From this online post.

Survival analysis examines and models the time it takes for events to occur, termed survival time. The Cox proportional-hazards regression model is the most common tool for studying the dependency of survival time on predictor variables.

The documentation for the package is here.

In type 1 censoring, the investigator defines the period of observation as a fixed value. In type 2 censoring, the investigator defines the period of observation as a random variable after \(d\) number of failures.

- Survival Function \(S(t):\)

The probability that a person survives longer than the specified time. This is often expressed by Kaplan Meier Curve. This function can be thought as the complement of cumulative density function.

\[S(t) = P(T>t) = 1- P(T \le t)\]

- Probability density function (pdf) \(f_{T}(t)\):

\[f_{t}(t)= -S'(t)= \lim_{\delta \to 0^+} P(t \le T < t+\delta)\]

to recover the survivor function, it is always possible to take the integral of probability density function.

- Hazard Function:

The hazard function \(h(t)\) is defined as instantaneous potential per unit time for the event to occur given that the individual has survived up to time \(t\). In contrast to the survival function, hazard function focuses on the event of failing. The higher hazard function, the worse the impact on survival. The hazard function is defined as a rate rather than probability, the values of hazard function range between zero and infinity.

According to Cox and Oakes, knowing the survivor function is sufficient enough to be able to derive Hazard Function.

\[h(t) = \lim_{\delta \to 0} \Pr(t\le T < t+\delta|T>t)/ \delta\]

by definition of conditional probability,

\[h(t) = \lim_{\delta \to 0} \Pr\frac{(t\le T < t+\delta) \cap (T > t)}{ \delta \times \Pr(T>t)}\]

\[h(t) = \lim_{\delta \to 0} \frac{\Pr(t\le T < t+\delta)/\delta}{\Pr(T>t)}\]

By definition, hazard function is just pdf divided by survivor function.

\[h(t) = f_{T}(t) / S(t)\]

Cox-Proportional Hazard Model is a semiparametric hazard model. This proportional hazard model has two major components in the equation:

\(\mbox h(X,T) = h_0 (t) \exp {\left(\sum_i(\beta_iX_i)\right)}\) Where \(h_o(t)\) is the baseline hazard, and \(\exp{(\sum_i(\beta_iX_i))}\) is the exponential term. The major advantage of Cox-Proportional hazard model is that the baseline hazard does not need to be specified/semiparametric. In addition to that the exponential term of this Cox-Proportional Hazard Model will ensure that the Hazard function will always be non-negative.

One of the assumption of Cox-Proportional Hazard model is the time-independent covariates, or the covariates must not be changing over time. The Covariates like smoking status will easily failed this assumption, because people can change their smoking habit. For this reason, there are extension of this cox-proportional hazard model using joint probability technique.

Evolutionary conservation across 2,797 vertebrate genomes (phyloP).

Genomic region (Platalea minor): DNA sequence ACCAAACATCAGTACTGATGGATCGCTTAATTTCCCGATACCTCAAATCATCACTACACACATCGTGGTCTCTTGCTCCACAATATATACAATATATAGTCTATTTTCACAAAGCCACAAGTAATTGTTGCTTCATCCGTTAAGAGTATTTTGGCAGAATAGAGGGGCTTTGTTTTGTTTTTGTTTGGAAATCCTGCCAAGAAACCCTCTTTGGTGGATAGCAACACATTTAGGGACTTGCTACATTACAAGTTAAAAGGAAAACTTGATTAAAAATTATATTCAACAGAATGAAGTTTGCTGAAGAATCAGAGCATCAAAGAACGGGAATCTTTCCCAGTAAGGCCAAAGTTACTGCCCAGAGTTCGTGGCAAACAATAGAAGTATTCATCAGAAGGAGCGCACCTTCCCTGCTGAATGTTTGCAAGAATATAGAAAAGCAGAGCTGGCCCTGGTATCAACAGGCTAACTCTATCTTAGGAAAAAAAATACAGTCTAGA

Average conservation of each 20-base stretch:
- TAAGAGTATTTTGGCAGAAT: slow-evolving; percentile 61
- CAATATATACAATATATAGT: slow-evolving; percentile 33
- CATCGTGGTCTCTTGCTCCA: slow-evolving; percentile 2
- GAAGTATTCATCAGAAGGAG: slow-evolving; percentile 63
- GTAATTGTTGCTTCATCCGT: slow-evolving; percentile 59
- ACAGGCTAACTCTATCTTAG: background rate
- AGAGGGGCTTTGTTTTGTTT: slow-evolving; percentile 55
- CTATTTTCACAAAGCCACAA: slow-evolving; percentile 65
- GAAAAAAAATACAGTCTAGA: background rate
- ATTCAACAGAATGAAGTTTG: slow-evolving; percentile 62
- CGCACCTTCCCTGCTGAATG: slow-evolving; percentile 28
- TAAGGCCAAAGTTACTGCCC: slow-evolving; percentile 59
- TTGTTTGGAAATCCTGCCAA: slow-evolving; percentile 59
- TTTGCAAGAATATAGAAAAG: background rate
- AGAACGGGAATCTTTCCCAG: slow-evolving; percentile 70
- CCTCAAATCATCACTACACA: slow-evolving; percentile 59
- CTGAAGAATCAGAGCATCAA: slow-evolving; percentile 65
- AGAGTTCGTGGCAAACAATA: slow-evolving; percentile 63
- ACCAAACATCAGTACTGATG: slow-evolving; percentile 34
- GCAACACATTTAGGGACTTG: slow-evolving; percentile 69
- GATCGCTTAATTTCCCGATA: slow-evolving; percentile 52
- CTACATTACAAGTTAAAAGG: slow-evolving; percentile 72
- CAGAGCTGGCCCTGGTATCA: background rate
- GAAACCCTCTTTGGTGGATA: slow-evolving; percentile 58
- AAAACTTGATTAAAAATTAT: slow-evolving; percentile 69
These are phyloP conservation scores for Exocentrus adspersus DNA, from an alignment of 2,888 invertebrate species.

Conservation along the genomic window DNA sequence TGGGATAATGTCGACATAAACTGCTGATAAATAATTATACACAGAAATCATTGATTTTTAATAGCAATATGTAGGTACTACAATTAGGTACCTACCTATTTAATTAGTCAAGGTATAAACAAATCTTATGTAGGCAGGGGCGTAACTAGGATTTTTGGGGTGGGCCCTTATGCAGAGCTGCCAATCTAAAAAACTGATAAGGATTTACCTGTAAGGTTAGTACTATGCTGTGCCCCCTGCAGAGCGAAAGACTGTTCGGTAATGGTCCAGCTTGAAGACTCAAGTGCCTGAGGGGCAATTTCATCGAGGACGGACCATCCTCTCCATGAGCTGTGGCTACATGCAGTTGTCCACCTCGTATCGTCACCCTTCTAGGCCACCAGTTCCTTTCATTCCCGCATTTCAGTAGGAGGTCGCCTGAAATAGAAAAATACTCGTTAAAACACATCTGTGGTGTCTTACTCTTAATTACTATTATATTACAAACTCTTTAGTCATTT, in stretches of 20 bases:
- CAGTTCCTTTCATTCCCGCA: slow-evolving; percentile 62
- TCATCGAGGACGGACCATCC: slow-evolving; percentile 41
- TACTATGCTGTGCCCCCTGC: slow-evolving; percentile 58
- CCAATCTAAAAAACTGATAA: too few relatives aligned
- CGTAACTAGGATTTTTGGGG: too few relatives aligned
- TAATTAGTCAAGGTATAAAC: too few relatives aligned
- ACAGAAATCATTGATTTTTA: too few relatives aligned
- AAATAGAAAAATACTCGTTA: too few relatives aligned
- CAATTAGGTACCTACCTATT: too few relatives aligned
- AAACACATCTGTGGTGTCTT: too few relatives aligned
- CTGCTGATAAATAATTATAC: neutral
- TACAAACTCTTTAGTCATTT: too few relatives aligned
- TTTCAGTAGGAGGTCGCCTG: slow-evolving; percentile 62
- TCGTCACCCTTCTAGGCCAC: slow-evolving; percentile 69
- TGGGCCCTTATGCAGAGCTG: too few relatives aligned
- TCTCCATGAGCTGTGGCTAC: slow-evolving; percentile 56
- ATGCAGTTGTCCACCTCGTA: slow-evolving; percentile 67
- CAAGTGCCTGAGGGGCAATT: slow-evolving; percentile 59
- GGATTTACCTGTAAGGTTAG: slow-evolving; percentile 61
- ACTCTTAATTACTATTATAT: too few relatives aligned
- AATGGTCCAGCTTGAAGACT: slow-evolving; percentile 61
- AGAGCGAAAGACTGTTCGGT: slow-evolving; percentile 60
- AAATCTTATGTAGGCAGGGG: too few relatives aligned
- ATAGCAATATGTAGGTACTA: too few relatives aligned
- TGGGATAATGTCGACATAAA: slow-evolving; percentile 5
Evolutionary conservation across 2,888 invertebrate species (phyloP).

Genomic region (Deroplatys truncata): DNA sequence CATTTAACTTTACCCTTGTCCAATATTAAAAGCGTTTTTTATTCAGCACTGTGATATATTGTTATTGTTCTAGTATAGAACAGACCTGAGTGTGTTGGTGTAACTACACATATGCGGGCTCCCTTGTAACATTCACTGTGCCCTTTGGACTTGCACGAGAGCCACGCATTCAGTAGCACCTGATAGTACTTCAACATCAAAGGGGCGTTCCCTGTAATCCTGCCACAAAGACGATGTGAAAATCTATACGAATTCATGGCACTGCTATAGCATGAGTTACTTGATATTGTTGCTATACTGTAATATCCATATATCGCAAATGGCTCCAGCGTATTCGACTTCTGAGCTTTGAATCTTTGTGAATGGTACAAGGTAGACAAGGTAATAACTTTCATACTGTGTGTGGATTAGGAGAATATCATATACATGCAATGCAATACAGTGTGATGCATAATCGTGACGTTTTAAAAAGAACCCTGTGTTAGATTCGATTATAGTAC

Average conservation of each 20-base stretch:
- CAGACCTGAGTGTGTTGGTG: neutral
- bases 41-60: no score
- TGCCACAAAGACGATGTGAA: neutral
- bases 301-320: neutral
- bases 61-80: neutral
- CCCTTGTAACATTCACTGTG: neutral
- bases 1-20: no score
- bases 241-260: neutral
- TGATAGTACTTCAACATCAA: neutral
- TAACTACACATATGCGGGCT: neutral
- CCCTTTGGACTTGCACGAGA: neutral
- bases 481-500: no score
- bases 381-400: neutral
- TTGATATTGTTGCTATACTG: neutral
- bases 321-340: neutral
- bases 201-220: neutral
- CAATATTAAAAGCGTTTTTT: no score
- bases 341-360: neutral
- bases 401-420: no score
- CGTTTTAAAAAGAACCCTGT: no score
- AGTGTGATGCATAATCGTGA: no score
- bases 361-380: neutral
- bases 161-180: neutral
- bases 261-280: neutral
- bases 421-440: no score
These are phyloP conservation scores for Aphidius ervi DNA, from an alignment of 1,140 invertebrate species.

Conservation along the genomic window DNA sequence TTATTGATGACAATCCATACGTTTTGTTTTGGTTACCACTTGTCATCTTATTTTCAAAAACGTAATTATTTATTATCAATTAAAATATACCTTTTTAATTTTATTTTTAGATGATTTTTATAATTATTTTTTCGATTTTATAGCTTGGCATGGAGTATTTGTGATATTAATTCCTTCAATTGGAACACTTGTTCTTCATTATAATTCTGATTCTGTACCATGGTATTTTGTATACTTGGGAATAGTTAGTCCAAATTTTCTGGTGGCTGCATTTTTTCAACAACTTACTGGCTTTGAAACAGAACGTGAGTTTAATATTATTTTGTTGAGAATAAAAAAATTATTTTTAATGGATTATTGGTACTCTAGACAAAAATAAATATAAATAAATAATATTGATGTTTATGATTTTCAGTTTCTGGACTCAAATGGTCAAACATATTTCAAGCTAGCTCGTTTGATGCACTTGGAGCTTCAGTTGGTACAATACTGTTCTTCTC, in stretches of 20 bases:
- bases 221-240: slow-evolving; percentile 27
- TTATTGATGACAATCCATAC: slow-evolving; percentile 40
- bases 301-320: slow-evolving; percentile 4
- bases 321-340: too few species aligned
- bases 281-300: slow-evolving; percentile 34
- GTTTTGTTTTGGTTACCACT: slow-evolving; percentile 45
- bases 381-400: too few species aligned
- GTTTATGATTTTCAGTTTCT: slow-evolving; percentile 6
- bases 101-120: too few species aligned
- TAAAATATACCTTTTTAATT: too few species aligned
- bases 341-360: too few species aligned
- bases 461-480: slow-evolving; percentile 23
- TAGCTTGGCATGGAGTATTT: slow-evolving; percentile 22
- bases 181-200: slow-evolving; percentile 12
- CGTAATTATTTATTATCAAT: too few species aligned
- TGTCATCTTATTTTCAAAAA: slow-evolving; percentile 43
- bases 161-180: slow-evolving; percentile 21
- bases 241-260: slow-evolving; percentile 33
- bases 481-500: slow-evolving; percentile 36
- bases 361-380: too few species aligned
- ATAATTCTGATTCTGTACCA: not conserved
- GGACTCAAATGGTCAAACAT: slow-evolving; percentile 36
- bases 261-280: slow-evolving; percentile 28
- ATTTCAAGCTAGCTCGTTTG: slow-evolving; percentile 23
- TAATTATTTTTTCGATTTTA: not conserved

There are Three Statistical Objectives in Cox-Proportional Hazard model: 1. Test for significance of the effect. 2. Point estimate of the effect 3. Convidence-Interval of the effect.

```
## week arrest fin age race wexp mar paro prio educ
## 1 20 1 no 27 black no not married yes 3 3
## 2 17 1 no 18 black no not married yes 8 4
```

```
## Call:
## coxph(formula = Surv(week, arrest) ~ fin + age + race + wexp +
## mar + paro + prio, data = Rossi)
##
## n= 432, number of events= 114
##
## coef exp(coef) se(coef) z Pr(>|z|)
## finyes -0.37942 0.68426 0.19138 -1.983 0.04742 *
## age -0.05744 0.94418 0.02200 -2.611 0.00903 **
## raceother -0.31390 0.73059 0.30799 -1.019 0.30812
## wexpyes -0.14980 0.86088 0.21222 -0.706 0.48029
## marnot married 0.43370 1.54296 0.38187 1.136 0.25606
## paroyes -0.08487 0.91863 0.19576 -0.434 0.66461
## prio 0.09150 1.09581 0.02865 3.194 0.00140 **
## ---
## Signif. codes: 0 '***' 0.001 '**' 0.01 '*' 0.05 '.' 0.1 ' ' 1
##
## exp(coef) exp(-coef) lower .95 upper .95
## finyes 0.6843 1.4614 0.4702 0.9957
## age 0.9442 1.0591 0.9043 0.9858
## raceother 0.7306 1.3688 0.3995 1.3361
## wexpyes 0.8609 1.1616 0.5679 1.3049
## marnot married 1.5430 0.6481 0.7300 3.2614
## paroyes 0.9186 1.0886 0.6259 1.3482
## prio 1.0958 0.9126 1.0360 1.1591
##
## Concordance= 0.64 (se = 0.027 )
## Rsquare= 0.074 (max possible= 0.956 )
## Likelihood ratio test= 33.27 on 7 df, p=2.362e-05
## Wald test = 32.11 on 7 df, p=3.871e-05
## Score (logrank) test = 33.53 on 7 df, p=2.11e-05
```